- TABLE OF CONTENTS
- WAR ROOM -
STUDY - MORAL
ISSUES - KING
JAMES BIBLE - CULTS
A Tribute to a man--
By Steve Van Nattan
I invite you to read a poem based in faith rather than doubt-- In a heritage of absolutes harbored in consolation and hope-- Yet here is reason-- The reason God invites us to. Here is King James Bible faith worn very comfortably, yet tested on the streets of Harlem.
Compare this with the optional uncertainties and doubts of a thousand skeptics from Harvard or Oxford.
Lastly, take note that the White race has come to stand largely for pompous materialism, while faith is still part of the heritage of the Black race. Show me a Black Liberal skeptic, and I will show you a man who spent too much time in Japheth's tents. Indeed, "Japheth shall be enlarged," Noah prophesied very correctly, and Ham shall serve Shem and Japheth. How ironic it is, at the end of the Dispensation of Grace, and after Japheth has subdued Ham, that there is found greater faith in the heart of Ham than in Japheth and Shem combined.
On any Sunday in Nairobi, Kenya, or in Kampala, Uganda, a greater zeal for Christ is raised heavenward than in all of Europe. Ironically, it was the missionaries of Europe, descendants of Japheth, who took the glorious Gospel to Kenya.
Also, how terrifying it is that Isaac is given over to hate for Messiah Christ on Mount Zion, and Abraham's eldest son is filled with lust for Mohammed's sword in Mecca!
James Waldon Johnson may not have been a theological giant, but his work reflected the that simple kind of faith, without which, NO MAN can please God.
Hebrews 11:6 But without faith it is impossible to please him: for he that cometh to God must believe that he is, and that he is a rewarder of them that diligently seek him.
Do YOU have this faith? In the Name of Jesus Christ, "Ask, and ye shall receive."
And God stepped out on space,
And he looked around and said:
I'll make me a world.
And far as the eye of God could see
Darkness covered everything,
Blacker than a hundred midnights
Down in a cypress swamp.
Then God smiled,
And the light broke,
And the darkness rolled up on one side,
And the light stood shining on the other,
And God said: That's good!
Then God reached out and took the light in His hands,
And God rolled the light around in His hands
Until He made the sun;
And He set that sun a- blazing in the heavens.
And the light that was left from making the sun
God gathered up in a shining ball
And flung against the darkness,
Spangling the night with the moon and stars.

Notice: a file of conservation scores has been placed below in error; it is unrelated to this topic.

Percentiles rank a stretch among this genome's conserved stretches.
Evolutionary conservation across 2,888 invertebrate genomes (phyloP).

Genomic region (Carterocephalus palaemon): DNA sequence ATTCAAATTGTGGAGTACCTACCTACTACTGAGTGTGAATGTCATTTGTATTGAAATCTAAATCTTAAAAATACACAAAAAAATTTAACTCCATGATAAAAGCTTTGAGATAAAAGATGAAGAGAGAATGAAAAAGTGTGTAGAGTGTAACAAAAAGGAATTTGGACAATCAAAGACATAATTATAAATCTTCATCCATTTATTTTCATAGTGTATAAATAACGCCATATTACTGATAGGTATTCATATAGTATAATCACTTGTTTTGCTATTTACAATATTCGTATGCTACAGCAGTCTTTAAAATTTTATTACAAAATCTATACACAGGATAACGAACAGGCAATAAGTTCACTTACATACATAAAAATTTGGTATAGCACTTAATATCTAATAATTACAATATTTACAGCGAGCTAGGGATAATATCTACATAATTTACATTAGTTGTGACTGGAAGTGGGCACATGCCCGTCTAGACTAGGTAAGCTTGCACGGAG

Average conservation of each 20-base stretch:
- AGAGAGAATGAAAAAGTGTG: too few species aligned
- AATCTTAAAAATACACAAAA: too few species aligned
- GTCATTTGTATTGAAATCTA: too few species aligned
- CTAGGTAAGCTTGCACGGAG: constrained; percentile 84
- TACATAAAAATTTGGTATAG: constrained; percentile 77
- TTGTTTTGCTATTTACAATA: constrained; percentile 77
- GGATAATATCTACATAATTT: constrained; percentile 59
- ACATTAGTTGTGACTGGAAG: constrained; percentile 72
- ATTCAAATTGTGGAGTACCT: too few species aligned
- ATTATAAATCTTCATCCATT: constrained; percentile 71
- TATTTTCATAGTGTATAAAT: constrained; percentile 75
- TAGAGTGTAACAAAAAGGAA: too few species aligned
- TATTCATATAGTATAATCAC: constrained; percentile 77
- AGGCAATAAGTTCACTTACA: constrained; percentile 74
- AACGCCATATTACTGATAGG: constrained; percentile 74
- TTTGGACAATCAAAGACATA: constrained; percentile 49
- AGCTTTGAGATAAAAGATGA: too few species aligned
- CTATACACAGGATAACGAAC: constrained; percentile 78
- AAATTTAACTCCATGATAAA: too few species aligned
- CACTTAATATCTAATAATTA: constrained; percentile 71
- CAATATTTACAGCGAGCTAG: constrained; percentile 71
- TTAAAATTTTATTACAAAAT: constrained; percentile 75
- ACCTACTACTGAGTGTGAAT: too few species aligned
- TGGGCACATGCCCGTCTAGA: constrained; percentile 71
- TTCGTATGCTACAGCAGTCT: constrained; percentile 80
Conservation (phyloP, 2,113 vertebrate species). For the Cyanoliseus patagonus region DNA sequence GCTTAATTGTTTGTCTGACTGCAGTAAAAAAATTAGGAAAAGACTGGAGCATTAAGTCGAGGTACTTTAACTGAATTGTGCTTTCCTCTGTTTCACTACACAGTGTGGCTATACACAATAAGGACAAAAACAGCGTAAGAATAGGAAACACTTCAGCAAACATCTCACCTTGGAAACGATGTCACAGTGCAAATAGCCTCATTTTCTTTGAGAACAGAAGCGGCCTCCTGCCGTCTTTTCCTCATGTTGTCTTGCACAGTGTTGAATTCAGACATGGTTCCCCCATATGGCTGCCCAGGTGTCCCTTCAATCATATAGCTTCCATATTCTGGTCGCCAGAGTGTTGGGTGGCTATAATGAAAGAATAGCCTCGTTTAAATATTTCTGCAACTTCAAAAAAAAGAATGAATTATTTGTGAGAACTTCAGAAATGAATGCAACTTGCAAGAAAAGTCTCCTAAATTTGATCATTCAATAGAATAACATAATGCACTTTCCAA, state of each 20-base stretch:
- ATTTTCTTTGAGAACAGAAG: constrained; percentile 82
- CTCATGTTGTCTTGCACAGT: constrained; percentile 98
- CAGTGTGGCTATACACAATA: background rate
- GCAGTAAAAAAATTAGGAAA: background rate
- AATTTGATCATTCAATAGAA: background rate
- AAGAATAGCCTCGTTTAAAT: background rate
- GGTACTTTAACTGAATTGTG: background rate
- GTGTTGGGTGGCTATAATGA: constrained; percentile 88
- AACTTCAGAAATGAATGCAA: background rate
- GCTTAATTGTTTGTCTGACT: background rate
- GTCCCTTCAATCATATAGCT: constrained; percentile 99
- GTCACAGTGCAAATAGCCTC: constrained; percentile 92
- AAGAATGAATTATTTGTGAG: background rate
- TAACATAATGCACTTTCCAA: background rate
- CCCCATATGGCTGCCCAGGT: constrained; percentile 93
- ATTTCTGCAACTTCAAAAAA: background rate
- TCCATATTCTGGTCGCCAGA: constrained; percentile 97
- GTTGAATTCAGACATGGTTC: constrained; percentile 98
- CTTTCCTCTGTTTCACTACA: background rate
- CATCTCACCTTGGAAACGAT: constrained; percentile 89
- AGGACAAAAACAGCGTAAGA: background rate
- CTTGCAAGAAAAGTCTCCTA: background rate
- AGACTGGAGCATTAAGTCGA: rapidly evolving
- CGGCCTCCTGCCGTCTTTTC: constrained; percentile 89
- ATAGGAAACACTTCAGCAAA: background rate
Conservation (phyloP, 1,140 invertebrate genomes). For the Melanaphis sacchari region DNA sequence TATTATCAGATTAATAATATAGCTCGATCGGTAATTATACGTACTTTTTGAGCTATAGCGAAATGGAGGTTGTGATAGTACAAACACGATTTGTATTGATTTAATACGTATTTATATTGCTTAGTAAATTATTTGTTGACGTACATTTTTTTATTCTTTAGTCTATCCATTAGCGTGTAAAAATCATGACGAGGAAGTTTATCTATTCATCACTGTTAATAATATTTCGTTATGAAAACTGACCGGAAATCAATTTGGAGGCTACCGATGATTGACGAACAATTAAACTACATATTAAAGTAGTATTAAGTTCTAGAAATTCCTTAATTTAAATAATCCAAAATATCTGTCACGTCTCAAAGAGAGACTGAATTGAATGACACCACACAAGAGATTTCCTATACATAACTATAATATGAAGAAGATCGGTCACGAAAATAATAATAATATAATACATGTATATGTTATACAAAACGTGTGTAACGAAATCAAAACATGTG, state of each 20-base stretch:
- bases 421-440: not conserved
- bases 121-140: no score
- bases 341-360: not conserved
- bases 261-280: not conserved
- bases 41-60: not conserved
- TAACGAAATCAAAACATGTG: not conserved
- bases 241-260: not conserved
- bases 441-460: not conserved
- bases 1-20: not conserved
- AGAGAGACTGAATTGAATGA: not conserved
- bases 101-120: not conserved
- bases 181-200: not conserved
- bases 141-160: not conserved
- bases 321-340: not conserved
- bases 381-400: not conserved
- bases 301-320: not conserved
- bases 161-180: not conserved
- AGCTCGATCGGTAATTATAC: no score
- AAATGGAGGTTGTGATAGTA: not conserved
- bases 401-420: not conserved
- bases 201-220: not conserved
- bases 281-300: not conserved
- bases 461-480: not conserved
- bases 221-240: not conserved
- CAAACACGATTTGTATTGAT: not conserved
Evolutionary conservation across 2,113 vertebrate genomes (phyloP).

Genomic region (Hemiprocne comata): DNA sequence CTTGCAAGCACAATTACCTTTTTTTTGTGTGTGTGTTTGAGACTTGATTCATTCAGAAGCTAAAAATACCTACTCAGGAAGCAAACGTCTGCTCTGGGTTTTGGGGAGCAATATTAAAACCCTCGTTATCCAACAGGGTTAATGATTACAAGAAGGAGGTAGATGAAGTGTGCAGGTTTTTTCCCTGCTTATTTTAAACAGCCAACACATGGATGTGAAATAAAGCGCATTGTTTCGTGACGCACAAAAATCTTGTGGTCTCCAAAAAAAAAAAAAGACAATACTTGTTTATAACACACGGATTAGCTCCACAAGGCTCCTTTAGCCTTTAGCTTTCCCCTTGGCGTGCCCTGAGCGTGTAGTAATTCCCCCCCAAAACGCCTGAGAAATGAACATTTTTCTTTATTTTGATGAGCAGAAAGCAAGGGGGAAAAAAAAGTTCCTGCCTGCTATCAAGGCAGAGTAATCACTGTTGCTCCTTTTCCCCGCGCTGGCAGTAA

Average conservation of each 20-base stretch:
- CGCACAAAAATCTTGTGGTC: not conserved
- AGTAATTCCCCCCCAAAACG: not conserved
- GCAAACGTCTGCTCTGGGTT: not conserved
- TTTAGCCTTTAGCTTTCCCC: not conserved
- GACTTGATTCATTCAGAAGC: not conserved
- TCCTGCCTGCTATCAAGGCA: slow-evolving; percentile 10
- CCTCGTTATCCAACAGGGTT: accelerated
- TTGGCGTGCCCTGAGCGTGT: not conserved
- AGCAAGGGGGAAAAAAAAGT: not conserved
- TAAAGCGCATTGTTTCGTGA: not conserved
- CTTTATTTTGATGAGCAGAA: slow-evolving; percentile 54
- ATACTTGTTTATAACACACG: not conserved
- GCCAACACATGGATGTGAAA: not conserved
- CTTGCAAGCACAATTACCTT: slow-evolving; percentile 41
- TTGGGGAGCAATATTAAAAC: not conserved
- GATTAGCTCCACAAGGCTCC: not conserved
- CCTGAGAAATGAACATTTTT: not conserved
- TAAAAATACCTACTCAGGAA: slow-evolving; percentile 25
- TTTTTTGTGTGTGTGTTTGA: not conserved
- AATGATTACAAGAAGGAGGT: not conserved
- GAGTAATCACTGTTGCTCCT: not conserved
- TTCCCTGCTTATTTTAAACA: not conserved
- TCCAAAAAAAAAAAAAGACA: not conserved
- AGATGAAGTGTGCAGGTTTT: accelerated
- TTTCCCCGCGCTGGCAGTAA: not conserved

Then down between
The darkness and the light
He hurled the world; And God said: That's good!
Then God himself stepped down--
And the sun was on His right hand,
And the moon was on His left;
The stars were clustered about His head,
And the earth was under His feet.
And God walked, and where He trod
His footsteps hollowed the valleys out
And bulged the mountains up.
Then He stopped and looked and saw
That the earth was hot and barren.
So God stepped over to the edge of the world
And He spat out the seven seas--
He batted His eyes, and the lightnings flashed--
He clapped His hands, and the thunders rolled--
And the waters above the earth came down,
The cooling waters came down.
Then the green grass sprouted,
And the little red flowers blossomed,
The pine tree pointed his finger to the sky,
And the oak spread out his arms,
The lakes cuddled down in the hollows of the ground,
And the rivers ran down to the sea;
And God smiled again,
And the rainbow appeared,
And curled itself around His shoulder.
Then God raised His arm and He waved His hand
Over the sea and over the land,
And He said: Bring forth! Bring forth!
And quicker than God could drop His hand,
Fishes and fowls
And beasts and birds
Swam the rivers and the seas,
Roamed the forests and the woods,
And split the air with their wings.
And God said: That's good!
Then God walked around,
And God looked around
On all that He had made.
He looked on His world
With all its living things
And God said: I'm lonely still.
Then God sat down--
On the side of a hill where He could think;
By a deep, wide river He sat down;
With His head in His hands,
God thought and thought,
Till He thought: I'll make me a man!
Up from the bed of the river
God scooped the clay;
And by the bank of the river
He kneeled Him down;
And there the great God Almighty
Who lit the sun and fixed it in the sky
Who flung the stars to the most far corner of the night,
Who rounded the earth in the middle of His hand,
This Great God,
Like a mammy bending over her baby, |
Kneeled down in the dust
Toiling over a lump of clay
Till He shaped it in His own image;
Then into it He blew the breath of life,
And man became a living soul.